I noticed that Netflix had Boy Meets Girl on its list of recent additions and decided to check it out. It’s very indie and charming, but with occasional bits of dialog that were more awkward than I wanted.
There aren’t a ton of trans Rom Coms out there, but I suppose I’m thinking about it in terms of how solidly it constructs and/or adheres to a “trans story formula.” Perhaps one day I’ll write my autobiography in comic form and I’ll need to know the proper shape for such a story.
Take one trans woman. Well in to transition. Sporting the boyish name, Ricky. Ricky lives in a small town in Kentucky. That alone brings along a context. The townsfolk know who and what she it. We get flashbacks to conflict. But in the present, there’s… what? Uneasy peace? Mutual agreement to not mention the elephant in the room?
For our heroine’s part, she’s wearing the armour of witty comebacks and occasional mundane-freaking. She’s the one that nothing gets to, right up until that moment when it’s a narrative necessity that it all gets to the point of possibly breaking her. We need a supporting cast, of course. Her loving, but not terribly parental father. An absent mother, lost to the requirements of tragic backstory. A younger brother, to whom she can act as the surrogate parent. And of course, Robbie, the one friend who always stood by her.
Who Ricky is, then, can be shown in contrast. Robby is your regular small town guy. A bit of a horndog — he’s dated everyone in town already. Really, that’s essentially the first thing we learn about him. Otherwise, he’s not really looking for true love or the big city. The status quo treats him well enough, and he likes his quo fairly status-y.
Ricky, by contrast, is looking for love. She’s unsurprisingly underserved in the relationship department. She’s less content with the status quo; she dreams of the day that she hears whether or not she’s accepted into a programme at the Fashion Institute in New York. She can leave Kentucky behind, and start her big future.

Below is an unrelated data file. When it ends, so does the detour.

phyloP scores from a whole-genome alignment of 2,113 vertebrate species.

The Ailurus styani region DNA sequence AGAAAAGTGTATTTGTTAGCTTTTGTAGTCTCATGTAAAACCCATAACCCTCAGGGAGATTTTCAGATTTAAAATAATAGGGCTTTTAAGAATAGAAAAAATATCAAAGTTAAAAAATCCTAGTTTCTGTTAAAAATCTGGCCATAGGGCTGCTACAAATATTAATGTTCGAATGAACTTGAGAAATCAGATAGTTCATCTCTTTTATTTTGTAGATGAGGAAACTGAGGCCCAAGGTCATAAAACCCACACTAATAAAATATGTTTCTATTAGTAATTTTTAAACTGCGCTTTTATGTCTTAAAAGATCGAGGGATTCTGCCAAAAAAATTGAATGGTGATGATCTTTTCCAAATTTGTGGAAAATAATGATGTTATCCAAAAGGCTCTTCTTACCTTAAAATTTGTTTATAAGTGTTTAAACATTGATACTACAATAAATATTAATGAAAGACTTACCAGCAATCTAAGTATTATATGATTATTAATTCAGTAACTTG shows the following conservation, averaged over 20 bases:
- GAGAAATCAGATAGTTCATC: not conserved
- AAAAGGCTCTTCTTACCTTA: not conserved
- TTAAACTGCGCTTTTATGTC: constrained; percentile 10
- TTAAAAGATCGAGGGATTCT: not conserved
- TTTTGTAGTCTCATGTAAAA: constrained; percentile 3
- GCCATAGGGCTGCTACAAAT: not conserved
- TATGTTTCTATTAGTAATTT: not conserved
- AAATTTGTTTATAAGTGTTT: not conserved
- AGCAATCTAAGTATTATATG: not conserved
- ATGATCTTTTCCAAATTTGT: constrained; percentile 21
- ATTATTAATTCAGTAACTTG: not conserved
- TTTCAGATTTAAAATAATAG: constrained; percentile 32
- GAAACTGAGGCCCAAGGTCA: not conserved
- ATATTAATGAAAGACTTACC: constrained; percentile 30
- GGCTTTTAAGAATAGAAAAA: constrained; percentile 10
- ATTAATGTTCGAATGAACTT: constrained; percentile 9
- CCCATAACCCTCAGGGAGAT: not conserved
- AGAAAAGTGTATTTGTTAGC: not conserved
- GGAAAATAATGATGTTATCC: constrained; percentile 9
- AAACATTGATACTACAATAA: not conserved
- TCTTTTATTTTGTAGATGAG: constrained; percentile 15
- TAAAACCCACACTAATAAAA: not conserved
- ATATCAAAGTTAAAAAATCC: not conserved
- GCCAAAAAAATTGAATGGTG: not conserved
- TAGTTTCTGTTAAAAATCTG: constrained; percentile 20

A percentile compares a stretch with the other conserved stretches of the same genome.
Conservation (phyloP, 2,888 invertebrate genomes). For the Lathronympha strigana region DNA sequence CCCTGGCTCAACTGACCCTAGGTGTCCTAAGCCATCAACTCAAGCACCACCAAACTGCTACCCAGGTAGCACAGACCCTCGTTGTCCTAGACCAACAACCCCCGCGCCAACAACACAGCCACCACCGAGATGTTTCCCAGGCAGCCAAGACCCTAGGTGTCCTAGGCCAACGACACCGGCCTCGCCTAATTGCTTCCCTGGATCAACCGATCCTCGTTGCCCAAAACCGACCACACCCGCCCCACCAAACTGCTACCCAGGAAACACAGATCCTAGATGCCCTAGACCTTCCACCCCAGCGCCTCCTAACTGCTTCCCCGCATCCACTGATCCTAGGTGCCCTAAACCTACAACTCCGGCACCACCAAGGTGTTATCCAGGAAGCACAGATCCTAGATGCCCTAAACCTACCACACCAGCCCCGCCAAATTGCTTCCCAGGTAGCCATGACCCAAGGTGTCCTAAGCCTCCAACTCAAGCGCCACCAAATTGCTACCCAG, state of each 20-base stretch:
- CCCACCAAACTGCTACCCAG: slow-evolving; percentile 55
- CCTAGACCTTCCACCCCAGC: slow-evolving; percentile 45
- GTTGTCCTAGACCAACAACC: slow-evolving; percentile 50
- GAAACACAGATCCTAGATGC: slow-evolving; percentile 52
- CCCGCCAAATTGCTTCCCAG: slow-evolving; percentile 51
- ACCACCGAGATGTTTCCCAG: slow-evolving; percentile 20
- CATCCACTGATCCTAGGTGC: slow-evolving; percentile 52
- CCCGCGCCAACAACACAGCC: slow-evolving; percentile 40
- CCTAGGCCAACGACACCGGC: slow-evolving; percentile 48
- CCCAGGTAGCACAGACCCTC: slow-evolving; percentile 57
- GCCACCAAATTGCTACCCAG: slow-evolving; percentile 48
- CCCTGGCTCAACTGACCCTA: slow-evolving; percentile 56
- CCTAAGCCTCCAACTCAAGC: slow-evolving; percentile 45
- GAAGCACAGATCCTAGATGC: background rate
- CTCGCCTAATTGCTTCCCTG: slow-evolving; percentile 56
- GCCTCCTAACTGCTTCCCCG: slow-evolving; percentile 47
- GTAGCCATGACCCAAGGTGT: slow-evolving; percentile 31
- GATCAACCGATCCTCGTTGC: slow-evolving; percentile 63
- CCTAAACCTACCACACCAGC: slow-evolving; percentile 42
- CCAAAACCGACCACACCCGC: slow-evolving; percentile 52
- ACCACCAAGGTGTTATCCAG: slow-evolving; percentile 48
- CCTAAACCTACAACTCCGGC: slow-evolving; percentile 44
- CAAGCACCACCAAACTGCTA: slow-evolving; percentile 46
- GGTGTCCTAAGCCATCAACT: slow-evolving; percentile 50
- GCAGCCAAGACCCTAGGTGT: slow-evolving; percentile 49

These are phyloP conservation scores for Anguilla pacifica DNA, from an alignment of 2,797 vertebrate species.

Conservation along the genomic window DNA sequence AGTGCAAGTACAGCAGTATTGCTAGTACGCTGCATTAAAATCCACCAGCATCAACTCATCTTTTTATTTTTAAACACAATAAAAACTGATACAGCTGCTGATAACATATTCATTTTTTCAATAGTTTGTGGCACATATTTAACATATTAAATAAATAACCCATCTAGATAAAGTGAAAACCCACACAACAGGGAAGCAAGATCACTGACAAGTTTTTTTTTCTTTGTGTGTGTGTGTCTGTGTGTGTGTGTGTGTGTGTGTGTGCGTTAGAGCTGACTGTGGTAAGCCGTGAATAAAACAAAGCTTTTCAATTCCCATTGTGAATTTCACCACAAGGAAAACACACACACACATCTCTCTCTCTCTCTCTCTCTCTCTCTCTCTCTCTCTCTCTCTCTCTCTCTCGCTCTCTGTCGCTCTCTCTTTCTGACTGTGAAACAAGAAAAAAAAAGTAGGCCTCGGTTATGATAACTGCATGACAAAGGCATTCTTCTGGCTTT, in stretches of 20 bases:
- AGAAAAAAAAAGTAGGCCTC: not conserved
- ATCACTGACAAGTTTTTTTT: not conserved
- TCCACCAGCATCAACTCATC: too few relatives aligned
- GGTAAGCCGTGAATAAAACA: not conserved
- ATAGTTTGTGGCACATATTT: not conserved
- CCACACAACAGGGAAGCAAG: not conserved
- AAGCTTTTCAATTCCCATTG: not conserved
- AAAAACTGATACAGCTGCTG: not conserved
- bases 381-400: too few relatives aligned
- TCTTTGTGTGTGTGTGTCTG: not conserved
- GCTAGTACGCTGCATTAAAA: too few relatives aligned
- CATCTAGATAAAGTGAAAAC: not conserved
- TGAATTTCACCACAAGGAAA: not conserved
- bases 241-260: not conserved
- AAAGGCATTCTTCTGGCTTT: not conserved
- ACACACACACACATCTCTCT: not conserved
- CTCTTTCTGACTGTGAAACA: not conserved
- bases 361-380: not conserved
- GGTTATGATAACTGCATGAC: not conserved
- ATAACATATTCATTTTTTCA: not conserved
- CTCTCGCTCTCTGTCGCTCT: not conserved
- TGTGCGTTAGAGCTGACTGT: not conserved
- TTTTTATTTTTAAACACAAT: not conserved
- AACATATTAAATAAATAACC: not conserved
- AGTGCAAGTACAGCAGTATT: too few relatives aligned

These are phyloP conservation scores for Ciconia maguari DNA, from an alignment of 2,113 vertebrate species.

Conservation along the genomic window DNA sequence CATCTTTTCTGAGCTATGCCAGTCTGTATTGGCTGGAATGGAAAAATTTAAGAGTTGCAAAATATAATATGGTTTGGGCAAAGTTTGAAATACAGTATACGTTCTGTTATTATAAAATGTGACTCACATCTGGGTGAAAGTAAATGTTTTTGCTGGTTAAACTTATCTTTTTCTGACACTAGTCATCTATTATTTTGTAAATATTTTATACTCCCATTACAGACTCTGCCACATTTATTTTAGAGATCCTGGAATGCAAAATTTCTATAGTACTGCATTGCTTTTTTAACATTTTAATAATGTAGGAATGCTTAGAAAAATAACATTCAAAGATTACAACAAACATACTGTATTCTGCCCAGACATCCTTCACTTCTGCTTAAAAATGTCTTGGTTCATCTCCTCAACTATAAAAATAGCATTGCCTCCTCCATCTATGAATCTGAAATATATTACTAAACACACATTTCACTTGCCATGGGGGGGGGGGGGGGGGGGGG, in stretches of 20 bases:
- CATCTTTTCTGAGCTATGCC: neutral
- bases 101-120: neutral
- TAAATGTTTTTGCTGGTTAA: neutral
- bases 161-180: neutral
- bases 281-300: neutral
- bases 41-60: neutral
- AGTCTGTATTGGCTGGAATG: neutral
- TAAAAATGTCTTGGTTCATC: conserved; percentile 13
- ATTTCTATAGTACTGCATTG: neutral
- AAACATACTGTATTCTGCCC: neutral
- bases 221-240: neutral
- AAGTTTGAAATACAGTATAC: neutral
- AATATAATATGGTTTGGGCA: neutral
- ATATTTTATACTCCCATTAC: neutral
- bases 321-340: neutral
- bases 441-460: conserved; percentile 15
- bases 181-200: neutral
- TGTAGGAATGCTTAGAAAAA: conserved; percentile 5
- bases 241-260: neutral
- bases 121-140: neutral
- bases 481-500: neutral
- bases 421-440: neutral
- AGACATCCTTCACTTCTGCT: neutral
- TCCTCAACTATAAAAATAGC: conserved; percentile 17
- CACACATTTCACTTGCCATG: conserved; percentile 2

Robby, of course, can only help up to a certain extent with situating the details of Ricky’s life. His unwavering friendship reminds us that she’s worthy of friendship, of course, but he’s known her long enough that they don’t ever need to discuss trans issues. And this is a trans movie. Trans issues must be discussed.
Thus, we need a new friend. Someone local, but explicably unfamiliar with Ricky and her past. Enter Francesca. Well-mannered young rich woman who lives nearby, but was safely away at private schools and summers abroad, and therefore has never met Ricky or Robby. She’s also engaged to the fellow who will become our primary antagonist, David, a US marine currently serving in Foreign Countrystan. Francesca gloms on to the Ricky/Robbie friendship. It’s not really clear why. I couldn’t help but wonder if having weirdos in her social circle helped her feel worldly.
So the stage is set. The protagonist who wears humour as armour. The best friend/confidante. The new friend who’s looking for a way to temporarily step out of her current life, and finds that in our protagonist. The new friend brings with her a constellation of rich parents and scarily hateful fiance who are primed to reject Ricky. And sprinkle on some hopes and dreams that can be crushed when the third act arrives. And when the situation is at its worst, let’s allow the best friend to be the one to say, “yes, I know I’ve always stood by you, but let me take this inopportune moment to express my reservations about what and who you are.”
Story-wise, it mostly works. Trans woman crushed, as trans women must be. The narrative demands that the supporting characters be reminded that she’s a human being that can break, and so they are. So, reconciliation. New feelings. New hopes. New dreams. Plus a little full-frontal, to remind us all that, yes, this is a trans movie. As I say, the story works, although it all feels a tad paint-by-numbers.
The thing that I liked, and that I didn’t expect, was that at the very end of the story, it’s made clear that Ricky was always stronger that everyone gave her credit for. Maybe everyone needed to see her as being in danger of breaking in order to see her as human. It’s like that line from Richard Bach: “I am watching me become a creature who cries a lot — a creature who must cry a lot — for it almost seems that pity is necessary before kindness is possible.” But I liked that she didn’t have to break, to be seen.